It has always been my impression that Piranesi's Scenographia of the Campo Marzio is a perspicacious demonstration of how little actually remains of the ancient Roman architecture that once stood within the Campus Martius.
The Scenographia depiction of the 40 existent in situ architectural remains of the Campo Marzio is in stark contrast to the Catalogo list of 322 buildings mentioned by ancient authors to have once existed within the Campo Marzio
Re: paper architectures
B.'s wondering about text (on paper, etc.) architectures makes me want to relate something I found out about the architecture of ancient Rome (particularly the Campo Marzio). An index at the end of Piranesi's Il Campo Marzio publication entitled "Catalogo" lists all the buildings known to have existed in the ancient Campus Martius, and the name of each building is accompanied by the literary (i.e., textual) references within ancient writings where mention of the respective buildings occurs. What is interesting is that eventually I learned (via long assimilation, if not also osmosis) that the only 'real' evidence left of many ancient Roman buildings is their mention in texts. Even within today's archaeology there are no physical remains for lots of 'known' ancient Roman buildings. Of course, there is apparently a lot still buried under later buildings, but one can still (now) think of much of today's 'paper architectures' as the inverse reflection (in a 'quondam' mirror?) of much of ancient Rome's architectures.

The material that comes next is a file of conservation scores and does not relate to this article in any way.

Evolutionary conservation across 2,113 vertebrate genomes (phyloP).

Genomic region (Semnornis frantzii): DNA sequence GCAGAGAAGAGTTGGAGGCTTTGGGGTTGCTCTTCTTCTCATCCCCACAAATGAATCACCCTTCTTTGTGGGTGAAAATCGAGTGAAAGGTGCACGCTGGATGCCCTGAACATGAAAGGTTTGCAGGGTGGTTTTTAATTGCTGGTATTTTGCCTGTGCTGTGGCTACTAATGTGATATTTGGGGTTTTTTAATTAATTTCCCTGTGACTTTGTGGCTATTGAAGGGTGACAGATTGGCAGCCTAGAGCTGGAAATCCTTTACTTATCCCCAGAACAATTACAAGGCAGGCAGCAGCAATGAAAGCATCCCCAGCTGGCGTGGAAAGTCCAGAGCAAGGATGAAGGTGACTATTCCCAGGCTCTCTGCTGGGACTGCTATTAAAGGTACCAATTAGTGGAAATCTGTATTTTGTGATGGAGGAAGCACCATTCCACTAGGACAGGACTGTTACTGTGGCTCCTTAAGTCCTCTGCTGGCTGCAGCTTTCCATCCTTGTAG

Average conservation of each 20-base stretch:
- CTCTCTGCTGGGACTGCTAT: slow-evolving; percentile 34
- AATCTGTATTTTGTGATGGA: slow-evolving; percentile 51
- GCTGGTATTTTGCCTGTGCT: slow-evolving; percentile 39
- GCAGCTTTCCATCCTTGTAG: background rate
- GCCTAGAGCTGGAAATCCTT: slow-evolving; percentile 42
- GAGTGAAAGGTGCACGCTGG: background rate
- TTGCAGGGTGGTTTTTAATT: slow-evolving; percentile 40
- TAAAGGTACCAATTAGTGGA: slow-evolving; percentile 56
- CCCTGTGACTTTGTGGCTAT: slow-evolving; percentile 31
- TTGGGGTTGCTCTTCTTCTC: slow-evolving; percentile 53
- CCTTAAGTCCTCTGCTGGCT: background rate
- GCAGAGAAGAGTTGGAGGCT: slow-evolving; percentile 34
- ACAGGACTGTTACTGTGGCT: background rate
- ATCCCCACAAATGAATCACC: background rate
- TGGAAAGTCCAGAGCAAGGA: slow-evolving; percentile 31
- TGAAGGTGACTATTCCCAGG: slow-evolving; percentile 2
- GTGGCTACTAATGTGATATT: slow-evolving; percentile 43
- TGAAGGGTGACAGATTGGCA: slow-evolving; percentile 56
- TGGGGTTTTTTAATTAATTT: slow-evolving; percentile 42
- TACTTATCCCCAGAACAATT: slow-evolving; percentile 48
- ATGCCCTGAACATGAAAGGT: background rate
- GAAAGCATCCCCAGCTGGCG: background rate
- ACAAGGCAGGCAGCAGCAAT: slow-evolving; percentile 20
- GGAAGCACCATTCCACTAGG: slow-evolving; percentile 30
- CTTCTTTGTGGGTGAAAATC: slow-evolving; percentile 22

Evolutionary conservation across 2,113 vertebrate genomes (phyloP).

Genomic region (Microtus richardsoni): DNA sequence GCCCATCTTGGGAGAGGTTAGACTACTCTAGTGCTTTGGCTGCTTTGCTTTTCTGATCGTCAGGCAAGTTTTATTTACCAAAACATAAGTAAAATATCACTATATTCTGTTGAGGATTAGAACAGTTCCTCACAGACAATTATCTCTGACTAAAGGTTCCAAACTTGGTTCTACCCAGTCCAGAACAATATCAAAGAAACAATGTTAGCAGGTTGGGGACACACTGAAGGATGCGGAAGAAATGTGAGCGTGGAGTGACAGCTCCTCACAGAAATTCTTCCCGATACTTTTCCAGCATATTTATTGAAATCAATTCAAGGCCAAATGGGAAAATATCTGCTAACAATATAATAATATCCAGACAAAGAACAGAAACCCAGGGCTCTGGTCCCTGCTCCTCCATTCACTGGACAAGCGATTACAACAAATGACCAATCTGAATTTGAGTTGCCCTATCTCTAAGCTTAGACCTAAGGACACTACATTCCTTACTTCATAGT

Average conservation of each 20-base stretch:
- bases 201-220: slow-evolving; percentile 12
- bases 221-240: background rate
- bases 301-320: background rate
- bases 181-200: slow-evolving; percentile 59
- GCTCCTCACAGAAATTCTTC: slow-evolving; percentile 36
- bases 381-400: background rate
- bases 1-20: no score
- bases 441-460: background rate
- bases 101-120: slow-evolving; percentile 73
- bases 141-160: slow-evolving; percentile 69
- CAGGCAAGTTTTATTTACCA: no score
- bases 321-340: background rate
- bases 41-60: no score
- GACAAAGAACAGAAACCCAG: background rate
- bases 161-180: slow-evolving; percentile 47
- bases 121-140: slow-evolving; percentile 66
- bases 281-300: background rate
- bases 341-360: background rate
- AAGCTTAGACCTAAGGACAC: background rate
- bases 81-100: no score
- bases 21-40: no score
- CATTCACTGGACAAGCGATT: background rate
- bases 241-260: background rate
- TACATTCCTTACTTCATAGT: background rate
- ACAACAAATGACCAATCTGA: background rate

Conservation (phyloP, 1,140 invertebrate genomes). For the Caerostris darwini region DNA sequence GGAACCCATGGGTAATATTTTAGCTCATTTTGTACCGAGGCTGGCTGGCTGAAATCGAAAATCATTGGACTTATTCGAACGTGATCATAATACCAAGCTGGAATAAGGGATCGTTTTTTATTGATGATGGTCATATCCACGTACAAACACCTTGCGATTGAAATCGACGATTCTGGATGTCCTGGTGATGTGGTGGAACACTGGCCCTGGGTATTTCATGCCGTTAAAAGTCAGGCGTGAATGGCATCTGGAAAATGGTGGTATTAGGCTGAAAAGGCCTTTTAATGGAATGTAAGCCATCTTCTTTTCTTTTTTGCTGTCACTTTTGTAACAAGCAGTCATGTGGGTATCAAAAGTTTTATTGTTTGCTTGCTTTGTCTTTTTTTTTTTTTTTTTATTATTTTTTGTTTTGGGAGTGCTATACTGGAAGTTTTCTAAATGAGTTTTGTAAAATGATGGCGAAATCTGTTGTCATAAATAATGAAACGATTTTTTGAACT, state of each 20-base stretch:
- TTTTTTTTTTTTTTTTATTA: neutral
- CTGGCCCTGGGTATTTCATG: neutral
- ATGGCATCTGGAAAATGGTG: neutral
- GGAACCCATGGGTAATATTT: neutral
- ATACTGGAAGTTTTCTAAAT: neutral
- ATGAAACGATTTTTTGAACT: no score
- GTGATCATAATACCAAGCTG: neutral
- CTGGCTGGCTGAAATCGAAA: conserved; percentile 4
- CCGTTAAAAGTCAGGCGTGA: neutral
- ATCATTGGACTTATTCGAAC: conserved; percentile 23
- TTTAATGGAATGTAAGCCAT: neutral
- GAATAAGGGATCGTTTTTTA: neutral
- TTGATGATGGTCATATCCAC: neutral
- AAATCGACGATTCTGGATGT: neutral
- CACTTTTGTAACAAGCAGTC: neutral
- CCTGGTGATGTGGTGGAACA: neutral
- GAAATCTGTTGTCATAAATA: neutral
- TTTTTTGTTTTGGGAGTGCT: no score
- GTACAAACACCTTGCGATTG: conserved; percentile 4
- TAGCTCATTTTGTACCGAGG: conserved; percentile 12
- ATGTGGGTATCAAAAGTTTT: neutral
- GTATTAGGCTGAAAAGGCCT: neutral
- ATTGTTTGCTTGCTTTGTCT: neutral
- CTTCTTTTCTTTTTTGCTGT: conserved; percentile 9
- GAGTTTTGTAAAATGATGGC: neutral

A "formless heap of fragments" is what went into making the Ichnographia Campus Martius, not the Ichnographia itself.
Points of Departure
...Piranesi's cribbing of the Porticus Aemilia for the Septa Julia may actually represent Piranesi's scale for the entire Ichnographia. It could be that Piranesi very purposefully installed the Forma Urbis fragment of the Porticus Aemilia into the Ichnographia for the precise purpose of demonstrating more of the actual scale (and gigantism) of ancient Rome (--it is as if Piranesi is here illustrating his own quote about how one just has to look around at Rome and Hadrian's Villa to see the examples he emulates.) Piranesi was not being deceptive or misleading, nor was he acting out of ignorance of the fragment's true identity. Piranesi used the Porticus Aemilia as evidence and example.